Ernesto de Martino was a major critical thinker in the study of vernacular religions, producing innovative analyses of key concepts such as 'folklore', 'magic' and 'ritual'. His methodology stemmed from his training under the philosopher Benedetto Croce whilst his philosophical approach to anthropology borrowed from Marx and Gramsci. Widely celebrated in continental Europe, de Martino's contribution to the study of religion has not been fully understood in the Anglophone world though some of his works - 'Primitive Magic: the Psychic Powers of Shamans and Sorcerers' and 'The Land of Remorse: a Study of Southern Italian Tarantism' - have been translated. This volume presents a comprehensive overview of de Martino's life and work, the thinkers and theories which informed his writings, his contribution to the study of religions and the potential of his methodology for contemporary scholarship.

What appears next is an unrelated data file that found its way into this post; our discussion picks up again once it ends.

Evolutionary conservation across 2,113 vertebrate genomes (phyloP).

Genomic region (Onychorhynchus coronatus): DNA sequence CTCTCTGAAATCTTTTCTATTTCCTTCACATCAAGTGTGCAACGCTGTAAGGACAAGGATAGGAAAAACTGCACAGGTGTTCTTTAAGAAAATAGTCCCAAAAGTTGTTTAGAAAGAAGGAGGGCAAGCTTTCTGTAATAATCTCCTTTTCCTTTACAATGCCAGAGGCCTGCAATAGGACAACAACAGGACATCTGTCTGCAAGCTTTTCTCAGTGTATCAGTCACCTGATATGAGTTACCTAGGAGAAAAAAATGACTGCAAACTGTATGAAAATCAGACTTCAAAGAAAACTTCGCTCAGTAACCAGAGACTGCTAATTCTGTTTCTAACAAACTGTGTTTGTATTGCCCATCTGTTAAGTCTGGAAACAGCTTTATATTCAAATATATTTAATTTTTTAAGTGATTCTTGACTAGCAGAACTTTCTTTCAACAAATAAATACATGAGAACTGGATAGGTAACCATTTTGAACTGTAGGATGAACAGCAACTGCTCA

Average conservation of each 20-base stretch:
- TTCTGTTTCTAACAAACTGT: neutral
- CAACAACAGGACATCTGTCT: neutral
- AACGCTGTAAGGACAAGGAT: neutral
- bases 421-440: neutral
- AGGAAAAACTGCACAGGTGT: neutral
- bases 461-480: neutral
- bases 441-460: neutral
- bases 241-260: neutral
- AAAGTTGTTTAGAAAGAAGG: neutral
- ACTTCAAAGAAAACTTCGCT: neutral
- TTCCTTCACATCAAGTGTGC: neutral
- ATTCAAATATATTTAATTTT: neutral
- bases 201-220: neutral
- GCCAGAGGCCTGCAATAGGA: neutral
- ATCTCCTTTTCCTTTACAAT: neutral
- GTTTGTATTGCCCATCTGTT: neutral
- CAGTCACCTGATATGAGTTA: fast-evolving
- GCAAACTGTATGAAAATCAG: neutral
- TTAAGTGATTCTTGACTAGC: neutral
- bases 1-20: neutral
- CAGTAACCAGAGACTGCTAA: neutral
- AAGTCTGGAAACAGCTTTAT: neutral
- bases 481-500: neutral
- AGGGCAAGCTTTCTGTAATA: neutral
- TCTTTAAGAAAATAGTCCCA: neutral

Preface Introduction Chapter 1: The Life, Works and Influences of Ernesto de Martino Chapter 2: De Martino's Writings on Religion Chapter 3: From Militant Ethnology to Critical Ethnocentrism Chapter 4: Religion, Magic and the Crisis of the Presence Chapter 5: Using de Martino to Interpret Religion: Applications and Limitations Conclusion